Saturday, July 10, 2010
“You know, I always wanted to be a surgeon, but it’s better to be a cannibal. If you’re a surgeon you have to put the body back together and you stop having any control over it. But a cannibal kills and then he can do what he wants with the body. After he kills, he owns it forever.” –Ilshat Kuzikov
Though there have been a countless theories about why a person commits cannibalism, one theory in particular seems to shed an interesting light on the topic. According to Dr. Clancy McKenzie, the urge to cannibalize begins with infancy. A baby, being weaned from his mother’s breast, experiences a very real and carnal need to consume its own mother. This ravenous feeling remains dormant in the psyche for years, often until adulthood. When a traumatizing or monumentally stressful thing occurs in one’s life, the childhood memory returns, and the adult finds themselves attracted to actually eating another person.
When faced with an extremely unpleasant or hostile incident, a person may experience what is called an oral aggression. This essentially means that a person can become so unbalanced with outrage and anger, they literally turn to their mouths as an act of protection. Instead of screaming and shouting, biting and ripping at the flesh of another gradually begins to sate the agitated party. Such was the case with Ilshat Kuzikov, who was a mentally ill Russian man in St. Petersburg.
Earning his living as a street sweeper, Ilshat was a man who had to rid himself of day to day stress by working a very easy and uncomplicated job. Virtually nothing is known about the background of Ilshat, merely that he was a cheery and helpful individual, regarded by neighbors as pleasant and non-threatening. He was also known as a loner, preferring the company of his cat, Dasha, to actual people. Ilshat lived on Ordzhonikidze Street, seen in photographs as a busy little place with a tram intersecting in the middle of it.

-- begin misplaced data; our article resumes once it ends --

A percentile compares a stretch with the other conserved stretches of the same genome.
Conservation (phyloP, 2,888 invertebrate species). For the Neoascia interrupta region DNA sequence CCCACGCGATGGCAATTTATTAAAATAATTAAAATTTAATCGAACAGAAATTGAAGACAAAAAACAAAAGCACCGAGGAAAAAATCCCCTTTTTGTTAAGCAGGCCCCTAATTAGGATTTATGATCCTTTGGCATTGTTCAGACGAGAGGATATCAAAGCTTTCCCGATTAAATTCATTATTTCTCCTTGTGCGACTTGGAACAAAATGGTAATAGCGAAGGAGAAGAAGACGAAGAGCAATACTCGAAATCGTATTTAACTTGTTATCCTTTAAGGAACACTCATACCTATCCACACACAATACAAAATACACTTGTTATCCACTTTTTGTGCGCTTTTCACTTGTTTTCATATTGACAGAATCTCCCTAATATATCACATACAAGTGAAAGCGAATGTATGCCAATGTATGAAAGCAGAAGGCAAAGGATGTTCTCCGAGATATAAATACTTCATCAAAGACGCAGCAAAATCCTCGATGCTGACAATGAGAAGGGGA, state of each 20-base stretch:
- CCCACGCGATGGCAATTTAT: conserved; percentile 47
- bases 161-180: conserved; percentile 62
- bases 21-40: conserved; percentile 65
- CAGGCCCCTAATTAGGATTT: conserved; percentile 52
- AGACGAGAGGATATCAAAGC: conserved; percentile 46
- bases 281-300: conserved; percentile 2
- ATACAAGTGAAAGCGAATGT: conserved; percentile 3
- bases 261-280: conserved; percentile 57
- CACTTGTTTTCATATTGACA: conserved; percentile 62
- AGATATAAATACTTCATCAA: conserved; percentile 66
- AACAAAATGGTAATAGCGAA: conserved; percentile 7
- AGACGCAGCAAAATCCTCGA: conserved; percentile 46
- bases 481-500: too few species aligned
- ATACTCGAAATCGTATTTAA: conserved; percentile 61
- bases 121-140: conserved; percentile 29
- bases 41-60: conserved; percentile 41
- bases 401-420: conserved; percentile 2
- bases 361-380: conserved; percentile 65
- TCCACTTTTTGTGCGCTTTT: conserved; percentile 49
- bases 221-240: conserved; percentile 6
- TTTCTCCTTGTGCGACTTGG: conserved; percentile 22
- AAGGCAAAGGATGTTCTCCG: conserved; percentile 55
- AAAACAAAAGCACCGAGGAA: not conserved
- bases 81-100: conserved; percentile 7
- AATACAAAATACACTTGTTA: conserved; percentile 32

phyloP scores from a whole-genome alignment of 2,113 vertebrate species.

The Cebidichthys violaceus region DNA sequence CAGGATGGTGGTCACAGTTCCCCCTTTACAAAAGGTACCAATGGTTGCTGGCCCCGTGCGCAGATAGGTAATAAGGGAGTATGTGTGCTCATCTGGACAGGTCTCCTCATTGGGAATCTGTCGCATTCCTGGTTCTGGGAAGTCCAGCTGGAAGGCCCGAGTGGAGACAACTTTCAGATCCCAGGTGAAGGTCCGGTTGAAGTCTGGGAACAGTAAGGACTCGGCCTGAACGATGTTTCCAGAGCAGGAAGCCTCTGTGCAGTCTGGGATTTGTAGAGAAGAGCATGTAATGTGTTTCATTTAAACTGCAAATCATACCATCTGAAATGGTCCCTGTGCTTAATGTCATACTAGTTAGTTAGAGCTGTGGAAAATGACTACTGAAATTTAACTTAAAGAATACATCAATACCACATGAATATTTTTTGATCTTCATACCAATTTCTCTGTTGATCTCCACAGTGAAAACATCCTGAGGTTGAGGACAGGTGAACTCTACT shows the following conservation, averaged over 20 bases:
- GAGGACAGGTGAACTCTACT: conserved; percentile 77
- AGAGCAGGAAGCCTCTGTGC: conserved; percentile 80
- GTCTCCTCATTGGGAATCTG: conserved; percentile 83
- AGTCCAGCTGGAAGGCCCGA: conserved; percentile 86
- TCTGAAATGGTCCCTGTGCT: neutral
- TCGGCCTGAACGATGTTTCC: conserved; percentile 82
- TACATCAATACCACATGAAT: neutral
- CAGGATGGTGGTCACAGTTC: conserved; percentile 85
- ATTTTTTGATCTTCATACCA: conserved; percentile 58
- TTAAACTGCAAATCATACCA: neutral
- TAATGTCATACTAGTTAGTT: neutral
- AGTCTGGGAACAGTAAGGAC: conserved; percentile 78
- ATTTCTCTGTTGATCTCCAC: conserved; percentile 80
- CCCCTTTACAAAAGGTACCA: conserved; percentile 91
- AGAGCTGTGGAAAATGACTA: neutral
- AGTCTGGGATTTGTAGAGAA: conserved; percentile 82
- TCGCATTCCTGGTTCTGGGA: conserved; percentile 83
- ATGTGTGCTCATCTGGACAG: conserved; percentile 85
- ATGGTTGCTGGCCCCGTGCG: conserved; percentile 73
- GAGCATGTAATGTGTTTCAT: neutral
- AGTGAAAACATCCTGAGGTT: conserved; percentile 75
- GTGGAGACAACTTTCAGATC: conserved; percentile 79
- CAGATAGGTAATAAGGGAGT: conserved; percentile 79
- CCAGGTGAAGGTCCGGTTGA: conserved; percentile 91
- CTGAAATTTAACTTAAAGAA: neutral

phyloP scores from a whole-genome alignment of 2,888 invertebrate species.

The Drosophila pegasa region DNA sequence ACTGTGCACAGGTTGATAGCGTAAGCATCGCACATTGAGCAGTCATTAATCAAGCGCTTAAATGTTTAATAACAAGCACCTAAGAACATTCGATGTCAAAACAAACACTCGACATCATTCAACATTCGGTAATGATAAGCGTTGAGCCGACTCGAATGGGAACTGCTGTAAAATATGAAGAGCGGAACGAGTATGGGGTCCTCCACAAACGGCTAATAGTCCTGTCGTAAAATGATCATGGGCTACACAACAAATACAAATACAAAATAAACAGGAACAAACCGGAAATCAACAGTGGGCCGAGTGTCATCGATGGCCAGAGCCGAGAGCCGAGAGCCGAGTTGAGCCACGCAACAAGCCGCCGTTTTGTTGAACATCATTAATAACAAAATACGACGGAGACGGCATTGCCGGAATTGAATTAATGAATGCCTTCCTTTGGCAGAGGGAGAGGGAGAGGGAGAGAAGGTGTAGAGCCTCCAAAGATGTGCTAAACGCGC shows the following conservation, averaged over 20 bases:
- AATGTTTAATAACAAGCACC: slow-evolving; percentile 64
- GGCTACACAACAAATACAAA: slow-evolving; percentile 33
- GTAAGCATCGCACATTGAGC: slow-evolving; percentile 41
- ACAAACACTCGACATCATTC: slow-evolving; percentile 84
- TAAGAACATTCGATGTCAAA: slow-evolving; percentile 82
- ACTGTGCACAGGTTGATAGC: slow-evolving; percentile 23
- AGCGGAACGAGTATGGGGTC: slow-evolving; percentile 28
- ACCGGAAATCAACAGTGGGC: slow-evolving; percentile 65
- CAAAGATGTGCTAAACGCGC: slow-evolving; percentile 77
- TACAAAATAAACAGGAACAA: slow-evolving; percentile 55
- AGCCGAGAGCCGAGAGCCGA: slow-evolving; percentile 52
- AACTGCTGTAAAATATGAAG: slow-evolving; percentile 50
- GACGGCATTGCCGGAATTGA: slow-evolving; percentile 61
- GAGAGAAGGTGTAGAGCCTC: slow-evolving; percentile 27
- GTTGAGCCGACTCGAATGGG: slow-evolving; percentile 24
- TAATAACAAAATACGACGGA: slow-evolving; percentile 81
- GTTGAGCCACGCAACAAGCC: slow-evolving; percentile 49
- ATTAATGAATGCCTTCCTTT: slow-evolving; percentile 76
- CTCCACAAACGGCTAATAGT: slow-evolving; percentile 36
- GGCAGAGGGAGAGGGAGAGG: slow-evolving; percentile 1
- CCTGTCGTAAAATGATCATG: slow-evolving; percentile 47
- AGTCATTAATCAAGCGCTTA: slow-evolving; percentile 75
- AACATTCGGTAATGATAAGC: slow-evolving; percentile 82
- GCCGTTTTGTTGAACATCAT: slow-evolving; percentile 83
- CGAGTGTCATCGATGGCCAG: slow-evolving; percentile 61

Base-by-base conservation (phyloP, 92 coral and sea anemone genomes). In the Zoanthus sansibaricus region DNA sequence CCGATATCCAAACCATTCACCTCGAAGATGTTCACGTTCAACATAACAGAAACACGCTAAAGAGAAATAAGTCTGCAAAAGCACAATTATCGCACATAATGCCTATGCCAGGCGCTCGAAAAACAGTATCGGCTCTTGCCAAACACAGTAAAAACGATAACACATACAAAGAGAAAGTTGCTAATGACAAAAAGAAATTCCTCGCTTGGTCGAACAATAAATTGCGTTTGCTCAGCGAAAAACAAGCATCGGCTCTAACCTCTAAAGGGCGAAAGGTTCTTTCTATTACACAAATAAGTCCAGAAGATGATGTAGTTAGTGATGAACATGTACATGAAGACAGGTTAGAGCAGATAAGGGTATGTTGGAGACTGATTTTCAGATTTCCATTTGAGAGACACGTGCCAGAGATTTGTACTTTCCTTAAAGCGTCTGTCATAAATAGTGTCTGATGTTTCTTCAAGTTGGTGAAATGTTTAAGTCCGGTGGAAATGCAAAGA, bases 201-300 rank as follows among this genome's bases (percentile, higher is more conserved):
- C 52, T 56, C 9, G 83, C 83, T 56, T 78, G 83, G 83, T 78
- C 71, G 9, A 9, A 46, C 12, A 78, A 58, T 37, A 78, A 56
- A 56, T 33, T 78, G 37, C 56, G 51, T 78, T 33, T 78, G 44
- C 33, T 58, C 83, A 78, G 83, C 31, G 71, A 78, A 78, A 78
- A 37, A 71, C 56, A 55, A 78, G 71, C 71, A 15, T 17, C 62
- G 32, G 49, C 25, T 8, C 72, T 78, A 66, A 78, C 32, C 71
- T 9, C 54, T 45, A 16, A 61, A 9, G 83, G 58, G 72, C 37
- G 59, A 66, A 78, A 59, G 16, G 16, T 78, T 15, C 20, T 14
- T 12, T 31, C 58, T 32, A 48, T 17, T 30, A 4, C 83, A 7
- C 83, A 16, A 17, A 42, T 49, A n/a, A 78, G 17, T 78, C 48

Near his home, Ilshat was an outpatient at a local psychiatric clinic. It is not known what he was being seen for, but it can be suggested he might have been suffering from some severe anxiety disorder. Living alone with his beloved cat and working a menial job, Ilshat might have been receiving some kind of disability as income. Ilshat could have been ailing from any number of illnesses, any of which would compel him to later eat other people.
In November of 1992, a piece of human torso was found intact in a deserted basement near Kuzikov’s home. Two years later, the severed head of a vagrant was found in a trash can on Ordzhonikidze Street. Kuzikov did not become a suspect until another severed head was found, belonging to a fellow psychiatric patient and friend of Kuzikov, Edik Vassilevski. Breaking into Kuzikov’s small flat, police discovered a horrific site.
A bottle bearing the name of a popular fizzy drink was found filled with semi-dried blood. A jar on the coffee table containing dried ears and skin was found along with a cooking pot filled with the remains of Vassilevski. His remains were cut into portions for a Russian style kebab.
Not much is known about Kuzikov’s trial, but he was declared criminally insane and sent to a mental institution. The Russian’s seemed to have gotten the right idea this time by sending Kuzikov to an institution instead of giving him the death penalty. By detaining him in a hospital and dosing out the right medications, doctors might now have the perfect person to interrogate about cannibalism. What drew him to killing in the first place? Where did his hunger for human flesh come from? Only Kuzikov knows the answers to these questions, and hopefully someday, the ultimate reason for committing cannibalism can be found and later prevented.